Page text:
Evangelicals laud Obama's Nobel

WASHINGTON -- When President Barack Obama was declared this year's Nobel Peace Prize winner Oct. 9 for his work to create a world free of nuclear weapons, U.S. Evangelical leaders gathered in the Washington suburb of Landover, Md., congratulated him, calling the abolition of nuclear weapons a moral issue of highest importance.

Here is the news release from the Evangelical Leaders Forum of the National Association of Evangelicals:

Christian leaders gathered at the National Association of Evangelicals (NAE) Evangelical Leaders Forum at the First Baptist Church of Glenarden congratulated President Barack Obama for the announcement that he will receive the 2009 Nobel Peace Prize. In their cons ideration of the award, the Nobel Committee cited “special importance to Obama's vision of and work for a world without nuclear weapons.”

Leith Anderson, President of the NAE, said: “I first heard the call for a world free of nuclear weapons from President Ronald Reagan when he addressed the National Association of Evangelicals over twenty-five years ago. The Nobel prize for President Obama acknowledges and perpetuates the Reagan vision.”

Joel Hunter, pastor of Northland—A Church Distributed, a member of President Obama’s Faith Advisory Council, and an NAE Board Member, said, “The ambition to free future generations from the fear of indiscriminate destruction is a truly nonpartisan ambition that resonates with our deepest moral convictions. President Obama is to be congratulated for setting a course so that the generation that had school drills to hide under our desks in case of nuclear attack should be the source of a permanent recess from fear for our grandchildren.”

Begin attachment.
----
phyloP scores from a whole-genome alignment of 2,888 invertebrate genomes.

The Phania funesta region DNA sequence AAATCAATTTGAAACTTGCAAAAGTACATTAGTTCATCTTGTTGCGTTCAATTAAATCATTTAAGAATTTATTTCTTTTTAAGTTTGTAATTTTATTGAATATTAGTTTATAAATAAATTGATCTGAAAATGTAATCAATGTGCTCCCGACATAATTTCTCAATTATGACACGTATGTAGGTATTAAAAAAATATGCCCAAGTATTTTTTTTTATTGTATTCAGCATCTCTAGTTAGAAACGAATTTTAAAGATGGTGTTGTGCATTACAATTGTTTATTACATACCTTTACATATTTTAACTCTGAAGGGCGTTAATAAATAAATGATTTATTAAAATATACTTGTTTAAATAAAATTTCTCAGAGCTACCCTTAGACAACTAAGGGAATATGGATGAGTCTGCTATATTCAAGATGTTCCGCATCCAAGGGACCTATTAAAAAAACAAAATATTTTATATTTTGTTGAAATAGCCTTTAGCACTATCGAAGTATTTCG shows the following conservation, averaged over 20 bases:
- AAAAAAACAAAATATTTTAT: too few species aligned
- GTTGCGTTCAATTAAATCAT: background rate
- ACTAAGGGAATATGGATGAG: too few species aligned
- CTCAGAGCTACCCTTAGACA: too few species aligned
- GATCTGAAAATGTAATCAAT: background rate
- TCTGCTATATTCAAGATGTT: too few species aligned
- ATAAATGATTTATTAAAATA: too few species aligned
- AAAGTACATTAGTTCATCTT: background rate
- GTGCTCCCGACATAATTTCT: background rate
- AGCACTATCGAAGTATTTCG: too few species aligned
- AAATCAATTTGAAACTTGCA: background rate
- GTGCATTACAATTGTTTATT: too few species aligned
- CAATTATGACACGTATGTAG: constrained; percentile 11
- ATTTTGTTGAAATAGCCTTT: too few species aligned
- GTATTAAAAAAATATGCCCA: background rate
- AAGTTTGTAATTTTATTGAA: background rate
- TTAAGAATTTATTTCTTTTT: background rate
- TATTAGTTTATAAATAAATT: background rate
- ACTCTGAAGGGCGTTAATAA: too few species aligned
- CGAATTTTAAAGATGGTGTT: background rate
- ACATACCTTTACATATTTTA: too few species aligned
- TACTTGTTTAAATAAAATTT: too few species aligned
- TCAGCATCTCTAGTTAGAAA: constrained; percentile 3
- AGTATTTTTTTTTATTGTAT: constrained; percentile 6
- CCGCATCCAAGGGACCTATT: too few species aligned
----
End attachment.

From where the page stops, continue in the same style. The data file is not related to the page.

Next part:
Tyler Wigg-Stevenson, founding director of the Two Futures Project, remarked, “There is much to be done and the road to a world free of nuclear weapons is daunting and long. But this Nobel Prize highlights the importance of setting that goal to guide our steps in the short term as we seek to shape a more secure world. To prevent nuclear terrorism, we must make progress toward the complete abolition of nuclear weapons. A new generation needs to deal once and for all with the legacy of the Cold War.” The Two Futures Project, a confessional Christian movement for the abolition of nuclear weapons, is sponsoring a track on preventing nuclear terrorism at today’s NAE-sponsored Evangelical Leaders Forum.

Jo Anne Lyon, General Superintendent of the Wesleyan Church and an NAE Board Member, said, “The work to reduce the nuclear threat and abolish nuclear weapons is a moral issue that stands at the center of the call to be pro-life. It is a goal that all American Christians, regardless of party, can and should support.”

The NAE has a long history of speaking out on nuclear issues. Its 1986 “Peace, Freedom, and Security Studies” called for the need to balance disarmament goals with a concern for human rights and freedom. More recently, the NAE co-sponsored a 2008 consultation at the Hoover Institution with Ronald Reagan’s Secretary of State, George Shultz, to explore the need to re-engage the nuclear issue in the post-Cold War, post-9/11 era. Evangelical leaders including Joel Hunter and Jo Anne Lyon attended the consultation. Mr. Shultz has been at the vanguard of a group of former Cold Warriors calling for the complete elimination of nuclear weapons as imperative for American national security.

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